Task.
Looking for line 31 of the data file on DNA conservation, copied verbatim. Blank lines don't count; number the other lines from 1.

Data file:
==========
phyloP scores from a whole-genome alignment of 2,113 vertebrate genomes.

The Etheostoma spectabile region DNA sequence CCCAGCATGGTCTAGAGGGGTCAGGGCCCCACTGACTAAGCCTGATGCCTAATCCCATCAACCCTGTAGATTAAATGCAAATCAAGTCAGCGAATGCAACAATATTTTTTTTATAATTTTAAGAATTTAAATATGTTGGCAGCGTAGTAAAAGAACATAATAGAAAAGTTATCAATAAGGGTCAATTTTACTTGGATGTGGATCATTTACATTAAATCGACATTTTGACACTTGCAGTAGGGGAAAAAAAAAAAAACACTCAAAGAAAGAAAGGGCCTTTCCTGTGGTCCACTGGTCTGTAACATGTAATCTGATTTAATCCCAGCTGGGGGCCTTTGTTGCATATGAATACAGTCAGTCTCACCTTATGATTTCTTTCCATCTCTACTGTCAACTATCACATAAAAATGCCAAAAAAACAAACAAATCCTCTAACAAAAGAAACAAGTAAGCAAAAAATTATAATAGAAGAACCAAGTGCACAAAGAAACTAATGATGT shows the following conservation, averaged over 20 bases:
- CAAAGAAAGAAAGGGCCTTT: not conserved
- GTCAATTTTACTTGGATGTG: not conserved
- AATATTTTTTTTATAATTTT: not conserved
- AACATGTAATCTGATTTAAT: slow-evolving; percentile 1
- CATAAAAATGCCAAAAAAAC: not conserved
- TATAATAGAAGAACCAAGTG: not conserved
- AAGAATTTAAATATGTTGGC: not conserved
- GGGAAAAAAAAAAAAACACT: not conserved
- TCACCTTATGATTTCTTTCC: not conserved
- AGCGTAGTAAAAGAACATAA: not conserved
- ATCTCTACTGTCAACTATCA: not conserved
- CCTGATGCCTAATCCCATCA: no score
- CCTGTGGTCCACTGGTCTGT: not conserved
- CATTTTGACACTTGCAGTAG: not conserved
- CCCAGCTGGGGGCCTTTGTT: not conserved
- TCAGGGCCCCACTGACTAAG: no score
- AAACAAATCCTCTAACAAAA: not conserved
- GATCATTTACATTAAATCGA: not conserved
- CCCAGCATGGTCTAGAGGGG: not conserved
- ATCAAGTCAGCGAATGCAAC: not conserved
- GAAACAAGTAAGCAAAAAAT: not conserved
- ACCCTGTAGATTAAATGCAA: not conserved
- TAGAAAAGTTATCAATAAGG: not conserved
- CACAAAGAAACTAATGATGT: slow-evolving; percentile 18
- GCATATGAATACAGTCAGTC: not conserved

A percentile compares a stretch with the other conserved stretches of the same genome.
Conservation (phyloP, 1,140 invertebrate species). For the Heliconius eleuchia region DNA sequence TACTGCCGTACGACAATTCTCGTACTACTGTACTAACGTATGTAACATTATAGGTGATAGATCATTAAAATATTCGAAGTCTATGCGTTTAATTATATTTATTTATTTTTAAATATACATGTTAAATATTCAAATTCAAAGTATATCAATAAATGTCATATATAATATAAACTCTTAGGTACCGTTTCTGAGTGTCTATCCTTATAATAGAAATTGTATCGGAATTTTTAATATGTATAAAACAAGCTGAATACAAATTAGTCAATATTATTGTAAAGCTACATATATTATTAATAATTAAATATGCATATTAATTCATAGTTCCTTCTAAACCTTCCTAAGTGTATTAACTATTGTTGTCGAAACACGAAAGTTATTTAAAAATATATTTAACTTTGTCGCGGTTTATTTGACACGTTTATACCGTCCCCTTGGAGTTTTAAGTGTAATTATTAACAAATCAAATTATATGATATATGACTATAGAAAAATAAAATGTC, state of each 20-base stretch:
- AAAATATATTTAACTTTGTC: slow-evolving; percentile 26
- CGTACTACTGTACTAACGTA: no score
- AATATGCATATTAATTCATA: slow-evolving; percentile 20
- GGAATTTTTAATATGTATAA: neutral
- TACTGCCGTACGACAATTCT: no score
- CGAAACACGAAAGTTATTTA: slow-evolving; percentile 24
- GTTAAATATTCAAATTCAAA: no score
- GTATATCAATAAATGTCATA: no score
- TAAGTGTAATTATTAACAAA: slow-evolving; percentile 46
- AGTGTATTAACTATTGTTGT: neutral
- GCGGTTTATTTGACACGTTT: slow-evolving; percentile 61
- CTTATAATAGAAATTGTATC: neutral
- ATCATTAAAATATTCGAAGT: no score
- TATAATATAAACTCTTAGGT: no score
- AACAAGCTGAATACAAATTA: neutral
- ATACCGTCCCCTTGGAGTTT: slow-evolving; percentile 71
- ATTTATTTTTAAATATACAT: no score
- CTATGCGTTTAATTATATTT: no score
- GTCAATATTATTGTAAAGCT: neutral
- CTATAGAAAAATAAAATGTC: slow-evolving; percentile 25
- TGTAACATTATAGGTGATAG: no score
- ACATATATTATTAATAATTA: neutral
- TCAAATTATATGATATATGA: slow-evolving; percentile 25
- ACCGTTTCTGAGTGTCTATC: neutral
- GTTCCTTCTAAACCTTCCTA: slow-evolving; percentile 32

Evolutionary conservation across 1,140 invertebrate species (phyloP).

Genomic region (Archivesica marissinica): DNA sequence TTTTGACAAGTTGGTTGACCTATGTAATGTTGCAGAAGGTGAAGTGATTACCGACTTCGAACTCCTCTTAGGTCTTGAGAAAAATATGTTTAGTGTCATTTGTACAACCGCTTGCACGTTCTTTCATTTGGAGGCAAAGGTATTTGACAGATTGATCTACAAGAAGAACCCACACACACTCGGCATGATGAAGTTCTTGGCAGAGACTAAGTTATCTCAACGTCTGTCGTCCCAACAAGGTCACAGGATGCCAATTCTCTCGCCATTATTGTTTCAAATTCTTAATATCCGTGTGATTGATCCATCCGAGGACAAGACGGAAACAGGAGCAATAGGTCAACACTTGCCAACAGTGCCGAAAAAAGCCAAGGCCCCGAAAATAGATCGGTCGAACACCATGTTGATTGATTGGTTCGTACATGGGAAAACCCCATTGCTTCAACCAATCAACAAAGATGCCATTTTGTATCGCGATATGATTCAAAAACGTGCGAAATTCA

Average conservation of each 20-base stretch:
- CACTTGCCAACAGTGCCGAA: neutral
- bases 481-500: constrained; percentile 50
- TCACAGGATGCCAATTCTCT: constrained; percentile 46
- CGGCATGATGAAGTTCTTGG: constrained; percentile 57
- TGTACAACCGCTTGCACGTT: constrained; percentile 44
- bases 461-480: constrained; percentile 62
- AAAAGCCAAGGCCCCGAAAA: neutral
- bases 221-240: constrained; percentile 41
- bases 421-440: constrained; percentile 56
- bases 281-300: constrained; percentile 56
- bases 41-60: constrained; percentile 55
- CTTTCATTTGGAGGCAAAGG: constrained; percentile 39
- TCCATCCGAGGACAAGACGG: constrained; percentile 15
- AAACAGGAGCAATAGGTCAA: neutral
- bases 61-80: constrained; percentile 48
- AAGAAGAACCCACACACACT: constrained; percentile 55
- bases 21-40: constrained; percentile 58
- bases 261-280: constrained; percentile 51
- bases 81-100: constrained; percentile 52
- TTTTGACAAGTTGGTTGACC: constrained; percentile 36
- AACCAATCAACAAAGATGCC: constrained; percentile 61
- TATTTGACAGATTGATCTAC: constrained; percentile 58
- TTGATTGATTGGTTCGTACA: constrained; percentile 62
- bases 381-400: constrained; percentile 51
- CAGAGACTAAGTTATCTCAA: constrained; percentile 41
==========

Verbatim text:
- CGTACTACTGTACTAACGTA: no score